Based on the Notice on the Overseas Listing Filing, and the set of Q&A which are in connection with the release of the Overseas Listing Filing Rules, CSRC clarifies that (i) on or prior to the effective date of the Overseas Listing Filing Rules, domestic companies that have already submitted valid applications for overseas offering and listing but have not obtained approval from overseas regulatory authorities or stock exchanges may reasonably arrange the timing for submitting their filing applications with CSRC, and must complete the filing before the completion of their overseas offering and listing; (ii) a transition period until September 30, 2023 will be granted to domestic companies which have already obtained the approval from overseas regulatory authorities or stock exchanges but have not completed the indirect overseas listing prior to the effective date of the Overseas Listing Filing Rules; if domestic companies fail to complete the overseas listing prior to September 30, 2023, they shall file with CSRC according to the requirements.
Further, according to the Overseas Listing Filing Rules, for an issuer which is already listed, it should make filing in accordance with the Overseas Listing Filing Rules if: (i) it issues additional convertible bonds, exchangeable bonds or preferred shares, (ii) it issues additional securities in the same overseas market, excluding securities issued for the purpose of implementing equity incentive, distribution of stock dividends, share split, etc., (iii) it issues additional securities in several offerings within its authorized scope; or (iv) it conducts a secondary listing or primary listing in any other overseas market. The reporting entity will also be required to report the occurrence of any of the following material events within three business days after the
 
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occurrence and announcement thereof to CSRC: (i) a change of control of the issuer; (ii) the investigation, sanction or other measures undertaken by any foreign securities regulatory agencies or competent authorities in respect of the issuer; (iii) change of the listing status or transfer of the listing board; and (iv) the voluntary or mandatory delisting of the issuer. In addition, the completion of any overseas follow-on offerings by an issuer in the same overseas market where it has completed its public offering and listing would necessitate a filing with CSRC within three business days thereafter.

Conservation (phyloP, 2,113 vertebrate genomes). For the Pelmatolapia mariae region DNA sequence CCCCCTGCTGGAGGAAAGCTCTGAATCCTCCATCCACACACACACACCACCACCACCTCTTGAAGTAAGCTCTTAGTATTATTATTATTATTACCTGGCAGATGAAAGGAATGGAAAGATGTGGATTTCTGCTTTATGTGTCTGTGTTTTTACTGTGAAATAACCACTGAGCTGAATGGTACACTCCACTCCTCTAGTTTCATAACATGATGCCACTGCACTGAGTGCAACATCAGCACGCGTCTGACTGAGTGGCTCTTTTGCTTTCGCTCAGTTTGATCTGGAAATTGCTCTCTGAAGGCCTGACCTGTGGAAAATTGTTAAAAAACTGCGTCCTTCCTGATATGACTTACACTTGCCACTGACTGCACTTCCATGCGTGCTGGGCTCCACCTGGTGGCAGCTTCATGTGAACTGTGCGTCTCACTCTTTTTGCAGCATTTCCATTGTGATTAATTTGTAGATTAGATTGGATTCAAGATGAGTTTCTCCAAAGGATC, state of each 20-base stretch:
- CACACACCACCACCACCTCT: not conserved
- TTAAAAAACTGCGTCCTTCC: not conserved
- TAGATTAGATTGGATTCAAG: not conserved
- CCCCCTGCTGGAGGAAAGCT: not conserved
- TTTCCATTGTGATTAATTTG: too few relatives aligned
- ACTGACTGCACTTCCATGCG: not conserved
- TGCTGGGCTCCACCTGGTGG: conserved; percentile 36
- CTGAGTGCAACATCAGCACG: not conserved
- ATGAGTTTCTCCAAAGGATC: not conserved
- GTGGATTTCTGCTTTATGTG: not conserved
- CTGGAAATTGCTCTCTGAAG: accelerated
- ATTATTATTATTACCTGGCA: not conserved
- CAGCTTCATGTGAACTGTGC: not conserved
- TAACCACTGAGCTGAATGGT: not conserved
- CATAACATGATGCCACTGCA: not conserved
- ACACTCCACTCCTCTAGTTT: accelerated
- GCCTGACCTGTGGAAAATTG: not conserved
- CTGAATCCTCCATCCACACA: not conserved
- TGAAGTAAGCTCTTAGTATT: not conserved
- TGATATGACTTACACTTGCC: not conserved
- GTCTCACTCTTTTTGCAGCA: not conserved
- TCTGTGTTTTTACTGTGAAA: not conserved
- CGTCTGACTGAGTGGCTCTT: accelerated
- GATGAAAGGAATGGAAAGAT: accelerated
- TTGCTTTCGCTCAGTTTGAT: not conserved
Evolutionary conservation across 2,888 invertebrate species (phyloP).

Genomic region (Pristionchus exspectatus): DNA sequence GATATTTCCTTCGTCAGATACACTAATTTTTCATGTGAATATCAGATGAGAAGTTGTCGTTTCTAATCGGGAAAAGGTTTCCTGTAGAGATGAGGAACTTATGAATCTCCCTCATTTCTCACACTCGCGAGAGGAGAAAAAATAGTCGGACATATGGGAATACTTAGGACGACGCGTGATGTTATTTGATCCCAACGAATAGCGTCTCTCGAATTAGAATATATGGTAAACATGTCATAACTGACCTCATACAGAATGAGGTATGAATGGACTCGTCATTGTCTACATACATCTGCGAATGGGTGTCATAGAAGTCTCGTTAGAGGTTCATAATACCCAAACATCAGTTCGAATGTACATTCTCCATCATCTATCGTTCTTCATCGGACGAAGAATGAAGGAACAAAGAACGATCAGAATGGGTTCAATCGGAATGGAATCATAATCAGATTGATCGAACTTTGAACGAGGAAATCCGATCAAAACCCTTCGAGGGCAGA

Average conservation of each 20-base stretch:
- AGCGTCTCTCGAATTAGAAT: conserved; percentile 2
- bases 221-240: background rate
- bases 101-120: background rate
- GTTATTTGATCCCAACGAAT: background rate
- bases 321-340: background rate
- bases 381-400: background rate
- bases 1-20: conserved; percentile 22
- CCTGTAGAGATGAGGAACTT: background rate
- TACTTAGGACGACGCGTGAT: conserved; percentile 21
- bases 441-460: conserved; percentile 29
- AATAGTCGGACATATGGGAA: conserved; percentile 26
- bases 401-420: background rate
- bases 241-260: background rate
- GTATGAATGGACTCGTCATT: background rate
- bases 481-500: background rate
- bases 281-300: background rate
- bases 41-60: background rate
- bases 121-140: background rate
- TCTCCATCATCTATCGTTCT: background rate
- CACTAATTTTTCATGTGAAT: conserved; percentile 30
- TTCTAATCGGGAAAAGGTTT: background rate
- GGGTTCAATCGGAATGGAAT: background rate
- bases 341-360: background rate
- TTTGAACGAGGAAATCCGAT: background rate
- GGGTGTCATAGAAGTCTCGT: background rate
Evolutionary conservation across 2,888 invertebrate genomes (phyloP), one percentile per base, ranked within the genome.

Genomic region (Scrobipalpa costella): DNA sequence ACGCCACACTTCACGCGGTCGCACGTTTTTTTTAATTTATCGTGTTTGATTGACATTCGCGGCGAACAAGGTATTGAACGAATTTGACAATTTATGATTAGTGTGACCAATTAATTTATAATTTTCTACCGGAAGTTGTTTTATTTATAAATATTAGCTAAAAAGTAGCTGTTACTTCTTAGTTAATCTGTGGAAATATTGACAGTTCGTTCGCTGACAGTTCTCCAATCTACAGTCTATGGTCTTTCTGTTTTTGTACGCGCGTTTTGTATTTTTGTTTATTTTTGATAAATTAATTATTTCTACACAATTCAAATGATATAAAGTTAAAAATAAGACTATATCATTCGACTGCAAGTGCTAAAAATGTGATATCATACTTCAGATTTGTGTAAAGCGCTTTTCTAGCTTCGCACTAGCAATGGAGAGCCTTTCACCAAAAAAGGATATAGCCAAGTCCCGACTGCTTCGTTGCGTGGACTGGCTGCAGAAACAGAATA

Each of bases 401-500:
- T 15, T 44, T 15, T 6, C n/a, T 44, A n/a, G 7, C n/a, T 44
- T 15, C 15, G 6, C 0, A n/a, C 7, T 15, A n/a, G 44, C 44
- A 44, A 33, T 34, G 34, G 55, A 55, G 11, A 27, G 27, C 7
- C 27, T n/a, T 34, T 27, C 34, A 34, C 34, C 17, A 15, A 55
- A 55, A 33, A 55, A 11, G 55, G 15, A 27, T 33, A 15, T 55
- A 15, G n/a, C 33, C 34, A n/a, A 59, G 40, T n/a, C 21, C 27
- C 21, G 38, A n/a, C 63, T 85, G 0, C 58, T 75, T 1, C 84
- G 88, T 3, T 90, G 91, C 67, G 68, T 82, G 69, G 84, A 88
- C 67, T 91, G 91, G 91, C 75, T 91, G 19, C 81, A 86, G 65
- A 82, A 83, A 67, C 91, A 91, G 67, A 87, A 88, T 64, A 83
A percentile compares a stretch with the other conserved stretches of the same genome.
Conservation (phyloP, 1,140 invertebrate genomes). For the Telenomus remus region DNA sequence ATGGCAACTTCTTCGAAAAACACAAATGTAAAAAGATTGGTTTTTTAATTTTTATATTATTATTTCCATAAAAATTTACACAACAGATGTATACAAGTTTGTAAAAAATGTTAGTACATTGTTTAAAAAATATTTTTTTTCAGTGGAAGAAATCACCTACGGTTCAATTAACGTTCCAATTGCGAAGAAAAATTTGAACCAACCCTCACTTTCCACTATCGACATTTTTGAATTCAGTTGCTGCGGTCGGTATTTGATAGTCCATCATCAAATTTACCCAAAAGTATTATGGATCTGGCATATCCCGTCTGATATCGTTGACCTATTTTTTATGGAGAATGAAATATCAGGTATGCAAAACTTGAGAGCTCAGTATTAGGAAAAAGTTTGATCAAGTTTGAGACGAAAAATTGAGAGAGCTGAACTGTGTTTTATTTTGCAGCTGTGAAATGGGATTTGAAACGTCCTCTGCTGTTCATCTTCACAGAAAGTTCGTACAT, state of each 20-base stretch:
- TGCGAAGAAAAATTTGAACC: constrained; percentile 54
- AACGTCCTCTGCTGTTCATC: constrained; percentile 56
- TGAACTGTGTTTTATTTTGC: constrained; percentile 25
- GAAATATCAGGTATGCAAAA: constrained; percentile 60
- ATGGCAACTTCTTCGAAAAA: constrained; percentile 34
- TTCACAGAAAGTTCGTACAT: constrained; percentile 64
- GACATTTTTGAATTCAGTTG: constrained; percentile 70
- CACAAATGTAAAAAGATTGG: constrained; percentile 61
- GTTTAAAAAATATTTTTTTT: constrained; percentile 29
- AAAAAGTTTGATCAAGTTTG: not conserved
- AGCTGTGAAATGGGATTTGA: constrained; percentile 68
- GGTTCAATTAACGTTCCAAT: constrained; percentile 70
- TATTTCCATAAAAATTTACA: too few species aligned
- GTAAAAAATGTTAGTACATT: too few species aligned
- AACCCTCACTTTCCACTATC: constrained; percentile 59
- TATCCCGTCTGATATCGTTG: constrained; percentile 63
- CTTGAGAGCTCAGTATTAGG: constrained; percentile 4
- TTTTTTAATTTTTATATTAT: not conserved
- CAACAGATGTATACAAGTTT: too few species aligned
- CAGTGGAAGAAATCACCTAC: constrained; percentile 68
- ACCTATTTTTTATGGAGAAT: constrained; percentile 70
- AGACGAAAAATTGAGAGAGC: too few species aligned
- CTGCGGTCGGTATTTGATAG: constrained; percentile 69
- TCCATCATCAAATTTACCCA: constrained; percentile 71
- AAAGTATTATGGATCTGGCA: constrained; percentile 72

In addition, on December 28, 2021, the Cyberspace Administration of China, or CAC and several other administrations jointly issued the revised Measures for Cybersecurity Review, which became effective and replaced the existing Measures for Cybersecurity Review on February 15, 2022. According to the revised measures, if an “online platform operator” that is in possession of personal data of more than one million users intends to list in a foreign country, it must apply for a cybersecurity review. Based on a set of Q&A published on the official website of CAC in connection with the issuance of the revised measures, an official of CAC indicated that an online platform operator should apply for a cybersecurity review prior to the submission of its listing application with non-PRC securities regulators. After the receipt of all required application materials, the authorities must determine, within ten business days thereafter, whether a cybersecurity review will be initiated, and issue a written notice to the applicant of its determination. If a review is initiated and the authorities conclude after such review that the listing will affect national security, the listing of the applicant will be prohibited. Given the recency of the issuance of the revised measures, there is a general lack of guidance and substantial uncertainties exist with respect to its interpretation and implementation.
Additionally, the PRC Cybersecurity Law requires companies to implement certain organizational, technical and administrative measures and other necessary measures to ensure the security of their networks and data stored on their networks. Specifically, the Cybersecurity Law provides that China adopts a multi-level protection scheme, under which network operators are required to perform obligations of security protection to ensure that the network is free from interference, disruption or unauthorized access, and prevent network data from being disclosed, stolen or tampered. Under this scheme, entities operating information systems must have a thorough assessment of the risks and the conditions of their information and network systems to determine the level to which the entity’s information and network systems belong-from the lowest Level 1 to the highest Level 5 pursuant to a series of national standards on the grading and implementation of the classified protection of cybersecurity. The grading result will determine the set of security protection obligations that entities must comply with. Entities classified as Level 2 or above should report the grade to the government authority for examination and approval.